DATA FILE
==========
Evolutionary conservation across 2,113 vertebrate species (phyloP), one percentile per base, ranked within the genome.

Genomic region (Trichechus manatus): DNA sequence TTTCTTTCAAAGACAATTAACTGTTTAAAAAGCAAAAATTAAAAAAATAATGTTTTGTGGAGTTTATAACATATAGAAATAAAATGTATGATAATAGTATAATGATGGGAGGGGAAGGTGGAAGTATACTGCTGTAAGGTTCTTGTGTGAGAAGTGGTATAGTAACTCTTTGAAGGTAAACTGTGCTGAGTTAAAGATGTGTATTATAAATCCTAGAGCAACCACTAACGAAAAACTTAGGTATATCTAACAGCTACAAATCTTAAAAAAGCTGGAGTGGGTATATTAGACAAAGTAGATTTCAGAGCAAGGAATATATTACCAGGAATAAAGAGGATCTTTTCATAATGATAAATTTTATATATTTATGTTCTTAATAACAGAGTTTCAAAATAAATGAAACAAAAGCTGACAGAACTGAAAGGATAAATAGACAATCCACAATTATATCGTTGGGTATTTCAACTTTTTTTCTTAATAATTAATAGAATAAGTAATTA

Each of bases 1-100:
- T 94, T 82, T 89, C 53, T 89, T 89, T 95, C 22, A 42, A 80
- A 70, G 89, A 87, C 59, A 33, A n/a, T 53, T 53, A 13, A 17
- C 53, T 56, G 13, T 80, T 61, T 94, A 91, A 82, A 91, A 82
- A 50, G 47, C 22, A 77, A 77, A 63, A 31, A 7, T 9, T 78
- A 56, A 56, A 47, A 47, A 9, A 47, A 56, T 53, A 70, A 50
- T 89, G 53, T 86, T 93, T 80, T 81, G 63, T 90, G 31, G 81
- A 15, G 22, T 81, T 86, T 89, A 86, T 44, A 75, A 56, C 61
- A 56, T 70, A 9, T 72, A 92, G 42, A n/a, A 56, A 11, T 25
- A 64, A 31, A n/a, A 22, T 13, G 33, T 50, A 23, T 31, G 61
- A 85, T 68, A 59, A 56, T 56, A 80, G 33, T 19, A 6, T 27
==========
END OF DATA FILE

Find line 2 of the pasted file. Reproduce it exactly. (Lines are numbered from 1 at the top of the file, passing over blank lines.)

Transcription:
Genomic region (Trichechus manatus): DNA sequence TTTCTTTCAAAGACAATTAACTGTTTAAAAAGCAAAAATTAAAAAAATAATGTTTTGTGGAGTTTATAACATATAGAAATAAAATGTATGATAATAGTATAATGATGGGAGGGGAAGGTGGAAGTATACTGCTGTAAGGTTCTTGTGTGAGAAGTGGTATAGTAACTCTTTGAAGGTAAACTGTGCTGAGTTAAAGATGTGTATTATAAATCCTAGAGCAACCACTAACGAAAAACTTAGGTATATCTAACAGCTACAAATCTTAAAAAAGCTGGAGTGGGTATATTAGACAAAGTAGATTTCAGAGCAAGGAATATATTACCAGGAATAAAGAGGATCTTTTCATAATGATAAATTTTATATATTTATGTTCTTAATAACAGAGTTTCAAAATAAATGAAACAAAAGCTGACAGAACTGAAAGGATAAATAGACAATCCACAATTATATCGTTGGGTATTTCAACTTTTTTTCTTAATAATTAATAGAATAAGTAATTA